The  Centre for Climate Change & Air Pollution Studies (C-CAPS) pilot forecasting service will provide an air pollution prediction for the following 2-3 days for Ireland and the greater European area NUI Galway's Centre for Climate & Air Pollution Studies (C-CAPS) at the Ryan Institute has launched an air pollution forecast service will help advise the public of periods of imminent outdoor pollution levels likely to exasperate health problems, in particular, those associated with heart and lung conditions. The advanced service demonstrates the new air quality forecasting capacity that has been developed in NUI Galway. The forecasts can also provide a warning system and planning aid for potential large-scale air pollution events such as that associated with the 2003 heat-wave which led to high numbers of air pollution-related deaths across Europe. The forecasts can be accessed via http://www.macehead.org/ under 'Air Quality Forecasts' menu bar. NUI Galway’s development of advanced air quality forecasting capacity is has been facilitated through meteorological support from Met Éireann and has been produced via the supercomputing services by the Irish Centre for High-End Computing (ICHEC). The main pollutants forecast are Ozone (O3), Nitrogen Oxides (NOx), Sulphur Dioxide (SO2), and Particulate Matter (PM). Professor Colin Dowd said "Ireland’s location on the western boundary of Europe means that it generally experiences better air quality than other European counties and pollutant levels are typically below the level prescribed by the EU. However, even in Ireland, meeting the World Health Organisation (WHO) guidelines, which are more conservative than the current EU regulatory limits, remains a challenge. Given the lower WHO limits, the need for forecasts informing potential exposure levels and risks is pressing" The forecast model is continually under development to improve the predictions for the Irish environment; to implement improved and higher-resolution emissions inventories as they become available; and to implement the most up-to-date pollution evolution modules.  In addition, the model is also being used and further refined to predict volcanic ash cloud dispersion and to advise the aviation industry and to assess the effects of air pollution on climate change.   This work was predominantly funded by the Environmental Protection Agency’s Climate Change Research Programme with contributions from synergetic programmes funded by the European Space Agency, Science Foundation Ireland and the Higher Education Authority’ s  Programme for Research in Third Level Institutes. -ends-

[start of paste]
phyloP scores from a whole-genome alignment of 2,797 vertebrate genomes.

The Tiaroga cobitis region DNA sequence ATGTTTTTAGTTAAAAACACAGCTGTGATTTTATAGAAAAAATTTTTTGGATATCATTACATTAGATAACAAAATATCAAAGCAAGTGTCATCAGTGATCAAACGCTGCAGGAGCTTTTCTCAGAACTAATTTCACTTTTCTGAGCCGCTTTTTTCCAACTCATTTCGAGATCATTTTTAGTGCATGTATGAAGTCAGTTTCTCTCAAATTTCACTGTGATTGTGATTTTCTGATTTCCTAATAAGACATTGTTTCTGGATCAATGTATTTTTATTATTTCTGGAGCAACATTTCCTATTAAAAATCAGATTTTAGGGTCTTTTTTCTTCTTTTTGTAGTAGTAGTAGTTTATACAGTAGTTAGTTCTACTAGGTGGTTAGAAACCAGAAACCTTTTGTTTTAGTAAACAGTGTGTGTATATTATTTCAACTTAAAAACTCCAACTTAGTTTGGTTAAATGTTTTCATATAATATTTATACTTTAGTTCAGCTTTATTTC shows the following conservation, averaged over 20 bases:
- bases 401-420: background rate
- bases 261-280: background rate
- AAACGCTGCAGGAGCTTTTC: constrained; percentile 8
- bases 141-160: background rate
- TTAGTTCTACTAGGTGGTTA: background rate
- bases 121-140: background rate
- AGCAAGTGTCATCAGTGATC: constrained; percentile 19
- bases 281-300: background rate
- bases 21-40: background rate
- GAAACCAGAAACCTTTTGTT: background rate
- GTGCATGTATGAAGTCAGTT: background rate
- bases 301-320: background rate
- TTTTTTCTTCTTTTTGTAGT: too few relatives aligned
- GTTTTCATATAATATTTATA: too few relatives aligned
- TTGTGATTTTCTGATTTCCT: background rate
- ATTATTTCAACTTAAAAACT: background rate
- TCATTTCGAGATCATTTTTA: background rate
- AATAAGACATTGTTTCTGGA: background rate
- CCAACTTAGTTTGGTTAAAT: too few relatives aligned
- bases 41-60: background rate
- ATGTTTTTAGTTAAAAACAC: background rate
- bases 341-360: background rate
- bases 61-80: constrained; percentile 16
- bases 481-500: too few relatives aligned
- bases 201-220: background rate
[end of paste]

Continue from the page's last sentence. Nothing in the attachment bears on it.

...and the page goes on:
Thursday, 28 November 2013